Digital systems and design

# Total power dissipation in CMOS inverter

In this post we calculate the total power dissipation in CMOS inverter. The total power of an inverter is combined of static power and dynamic power.

Let’s consider the inverter representation depicted on the figure below, and let’s imagine that there is a square alternating wave on the input of the inverter.

When the voltage of the square wave is low, the MOSFET is OFF. The load capacitor ${C}_{L}$ is charged up to the voltage ${V}_{S}$ via the load resistor ${R}_{L}$.

When the MOSFET is ON, the load capacitor discharges through the MOSFET resistance, and finally the capacitor voltage will reach the voltage level $\frac{{V}_{S}{R}_{ON}}{\left({R}_{ON}+{R}_{L}\right)}$. (figure below)

The total power dissipated on the inverter can be found as $p=\frac{{\omega }_{1}+{\omega }_{2}}{{T}_{1}+{T}_{2}}$.

1. Let’s calculate what energy will dissipate during interval of time ${T}_{1}$ when the signal is high. In this case we can get the equivalent circuit depicted below, and in addition we can also transform this circuit in accordance to Thenevin theorem.

Similarly to calculations made before, we can find the nodal voltage ${v}_{C}$ as the solution of the differential equation, and the the result ${v}_{C}={V}_{TH}+\left({V}_{S}–{V}_{TH}\right){e}^{–\frac{t}{{R}_{TH}{C}_{L}}}$.  Knowing that at the moment $t=0$ capacitor voltage was ${V}_{S}$, when $t=\infty$ the capacitor charges till voltage ${V}_{TH}=\frac{{V}_{S}{R}_{ON}}{{R}_{ON}+{R}_{L}}$. So we can get the expression for the energy ${\omega }_{1}=\frac{{{v}^{2}}_{S}}{a}{T}_{1}+\frac{{{v}^{2}}_{S}{{R}_{L}}^{2}{C}_{L}}{2{a}^{2}}$, where $a={R}_{ON}+{R}_{L}$.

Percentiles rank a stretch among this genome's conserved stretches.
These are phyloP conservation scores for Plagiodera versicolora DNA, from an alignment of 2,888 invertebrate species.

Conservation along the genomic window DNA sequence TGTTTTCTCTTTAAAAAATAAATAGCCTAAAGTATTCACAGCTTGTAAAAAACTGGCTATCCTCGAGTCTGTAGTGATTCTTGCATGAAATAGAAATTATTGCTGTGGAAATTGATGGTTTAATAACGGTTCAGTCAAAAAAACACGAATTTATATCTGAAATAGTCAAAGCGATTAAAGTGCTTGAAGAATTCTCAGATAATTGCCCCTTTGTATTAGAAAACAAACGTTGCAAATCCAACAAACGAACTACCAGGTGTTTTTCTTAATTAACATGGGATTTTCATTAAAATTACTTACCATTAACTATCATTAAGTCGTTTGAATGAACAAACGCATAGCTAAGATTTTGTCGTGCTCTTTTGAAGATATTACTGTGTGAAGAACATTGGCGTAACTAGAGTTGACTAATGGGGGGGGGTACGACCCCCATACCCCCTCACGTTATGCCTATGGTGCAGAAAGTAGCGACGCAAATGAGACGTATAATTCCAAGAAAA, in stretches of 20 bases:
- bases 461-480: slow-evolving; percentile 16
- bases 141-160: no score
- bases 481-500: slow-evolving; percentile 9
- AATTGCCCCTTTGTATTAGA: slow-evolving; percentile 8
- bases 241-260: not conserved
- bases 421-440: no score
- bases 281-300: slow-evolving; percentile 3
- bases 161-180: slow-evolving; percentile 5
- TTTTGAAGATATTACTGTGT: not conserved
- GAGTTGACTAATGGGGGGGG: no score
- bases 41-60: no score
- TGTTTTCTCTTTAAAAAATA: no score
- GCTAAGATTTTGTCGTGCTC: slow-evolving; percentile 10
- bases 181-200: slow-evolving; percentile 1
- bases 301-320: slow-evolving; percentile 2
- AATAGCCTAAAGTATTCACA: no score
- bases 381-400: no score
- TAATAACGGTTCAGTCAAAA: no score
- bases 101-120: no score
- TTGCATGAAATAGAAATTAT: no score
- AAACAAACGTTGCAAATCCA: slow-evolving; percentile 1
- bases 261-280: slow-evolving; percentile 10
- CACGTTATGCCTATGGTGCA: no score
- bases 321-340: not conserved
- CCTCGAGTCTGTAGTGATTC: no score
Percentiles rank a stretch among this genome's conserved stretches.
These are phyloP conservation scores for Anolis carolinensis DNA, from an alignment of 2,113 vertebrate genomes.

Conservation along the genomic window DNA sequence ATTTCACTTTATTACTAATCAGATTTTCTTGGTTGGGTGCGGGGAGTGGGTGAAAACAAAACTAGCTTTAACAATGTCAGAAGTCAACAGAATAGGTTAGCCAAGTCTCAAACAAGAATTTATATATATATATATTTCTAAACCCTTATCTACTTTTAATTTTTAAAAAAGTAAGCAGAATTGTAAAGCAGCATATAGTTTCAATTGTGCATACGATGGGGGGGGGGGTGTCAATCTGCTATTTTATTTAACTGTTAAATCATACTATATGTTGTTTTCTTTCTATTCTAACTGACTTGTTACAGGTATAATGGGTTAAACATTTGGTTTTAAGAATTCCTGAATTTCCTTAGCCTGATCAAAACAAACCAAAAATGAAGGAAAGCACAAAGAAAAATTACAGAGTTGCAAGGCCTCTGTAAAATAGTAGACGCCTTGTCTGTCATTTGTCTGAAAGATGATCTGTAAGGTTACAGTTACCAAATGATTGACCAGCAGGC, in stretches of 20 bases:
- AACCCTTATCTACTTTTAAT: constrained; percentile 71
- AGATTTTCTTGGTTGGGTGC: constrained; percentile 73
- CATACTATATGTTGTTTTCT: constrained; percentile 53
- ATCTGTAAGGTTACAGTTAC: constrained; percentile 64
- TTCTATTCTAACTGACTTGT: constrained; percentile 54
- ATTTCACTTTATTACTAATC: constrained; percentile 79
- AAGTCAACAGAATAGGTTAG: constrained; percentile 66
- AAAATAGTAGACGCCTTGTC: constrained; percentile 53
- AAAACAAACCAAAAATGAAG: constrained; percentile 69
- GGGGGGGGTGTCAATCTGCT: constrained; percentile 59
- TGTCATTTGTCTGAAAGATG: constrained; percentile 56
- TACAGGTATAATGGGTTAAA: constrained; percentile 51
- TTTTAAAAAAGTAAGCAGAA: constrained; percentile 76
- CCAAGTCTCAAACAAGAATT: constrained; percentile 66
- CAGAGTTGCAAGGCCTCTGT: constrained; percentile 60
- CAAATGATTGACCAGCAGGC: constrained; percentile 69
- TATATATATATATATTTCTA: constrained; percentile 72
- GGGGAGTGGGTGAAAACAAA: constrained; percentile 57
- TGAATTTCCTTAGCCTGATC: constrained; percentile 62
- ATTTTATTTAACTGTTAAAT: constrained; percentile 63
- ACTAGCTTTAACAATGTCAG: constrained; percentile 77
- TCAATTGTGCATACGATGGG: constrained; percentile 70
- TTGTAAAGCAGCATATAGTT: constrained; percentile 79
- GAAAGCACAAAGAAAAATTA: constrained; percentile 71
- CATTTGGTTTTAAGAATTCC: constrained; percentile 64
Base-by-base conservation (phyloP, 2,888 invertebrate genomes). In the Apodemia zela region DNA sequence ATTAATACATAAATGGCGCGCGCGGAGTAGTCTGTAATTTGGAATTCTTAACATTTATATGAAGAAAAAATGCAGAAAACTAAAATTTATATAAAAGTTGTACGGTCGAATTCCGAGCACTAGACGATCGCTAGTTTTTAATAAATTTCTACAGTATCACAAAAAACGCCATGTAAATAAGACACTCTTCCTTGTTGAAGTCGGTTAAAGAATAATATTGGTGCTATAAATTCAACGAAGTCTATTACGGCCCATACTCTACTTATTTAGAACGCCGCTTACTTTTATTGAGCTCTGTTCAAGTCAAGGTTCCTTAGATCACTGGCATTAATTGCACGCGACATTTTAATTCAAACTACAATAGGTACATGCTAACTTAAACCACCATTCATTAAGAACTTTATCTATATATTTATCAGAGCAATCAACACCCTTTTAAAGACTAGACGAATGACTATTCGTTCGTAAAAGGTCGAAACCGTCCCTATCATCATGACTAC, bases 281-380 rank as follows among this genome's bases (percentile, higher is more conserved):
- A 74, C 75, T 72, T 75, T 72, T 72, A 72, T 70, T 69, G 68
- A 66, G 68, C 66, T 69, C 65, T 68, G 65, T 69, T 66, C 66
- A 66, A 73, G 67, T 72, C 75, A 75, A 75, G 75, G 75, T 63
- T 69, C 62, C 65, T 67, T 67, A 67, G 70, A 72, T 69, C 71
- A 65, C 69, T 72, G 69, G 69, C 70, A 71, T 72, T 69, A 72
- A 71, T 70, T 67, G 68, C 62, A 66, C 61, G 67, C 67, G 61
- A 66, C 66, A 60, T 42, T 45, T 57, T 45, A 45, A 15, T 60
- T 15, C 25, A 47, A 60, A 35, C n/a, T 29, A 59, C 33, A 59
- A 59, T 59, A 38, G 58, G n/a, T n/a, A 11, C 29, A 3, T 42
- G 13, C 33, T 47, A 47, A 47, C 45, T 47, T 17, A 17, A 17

2. Now let’s calculate the energy dissipated during the interval ${T}_{2}$ when the inverter signal is  low.  In this case the equivalent circuit looks as below:

And the ${v}_{C}$ nodal voltage  can be found as ${v}_{C}=\frac{{V}_{S}{R}_{ON}}{{R}_{ON}+{R}_{L}}+\left({V}_{S}+\frac{{V}_{S}{R}_{ON}}{{R}_{ON}+{R}_{L}}\right)\left(1–{e}^{–\frac{t}{{R}_{L}{C}_{L}}}\right)$.  Here when the $t=0$ the ${v}_{C}\to {V}_{TH}$, and when $t=\infty$ the ${v}_{C}={V}_{S}$. Then dissipating energy for the period of time ${T}_{2}$ is ${\omega }_{2}=\frac{{{V}_{S}}^{2}{{R}_{L}}^{2}{C}_{L}}{2a}$.

Then the total dissipated energy is $\omega ={\omega }_{1}+{\omega }_{2}=\frac{{{V}_{S}}^{2}{T}_{1}}{a}+\frac{{{V}_{S}}^{2}{{R}_{L}}^{2}{C}_{L}}{a}$, then the total power dissipation of the CMOS inverter is $p=\frac{{{V}_{S}}^{2}{T}_{1}}{a\left({T}_{1}+{T}_{2}\right)}+\frac{{{V}_{S}}^{2}{{R}_{L}}^{2}{C}_{L}}{a\left({T}_{1}+{T}_{2}\right)}$. Referring to the beginning of the discussion that the dissipated power consist of static and dynamic power, we can conclude that ${p}_{static}=\frac{{{V}_{S}}^{2}{T}_{1}}{a\left({T}_{1}+{T}_{2}\right)}$ and dynamic power ${p}_{dynamic}=\frac{{{V}_{S}}^{2}{{R}_{L}}^{2}{C}_{L}}{{a}^{2}\left({T}_{1}+{T}_{2}\right)}$, where $a={R}_{ON}+{R}_{L}$.

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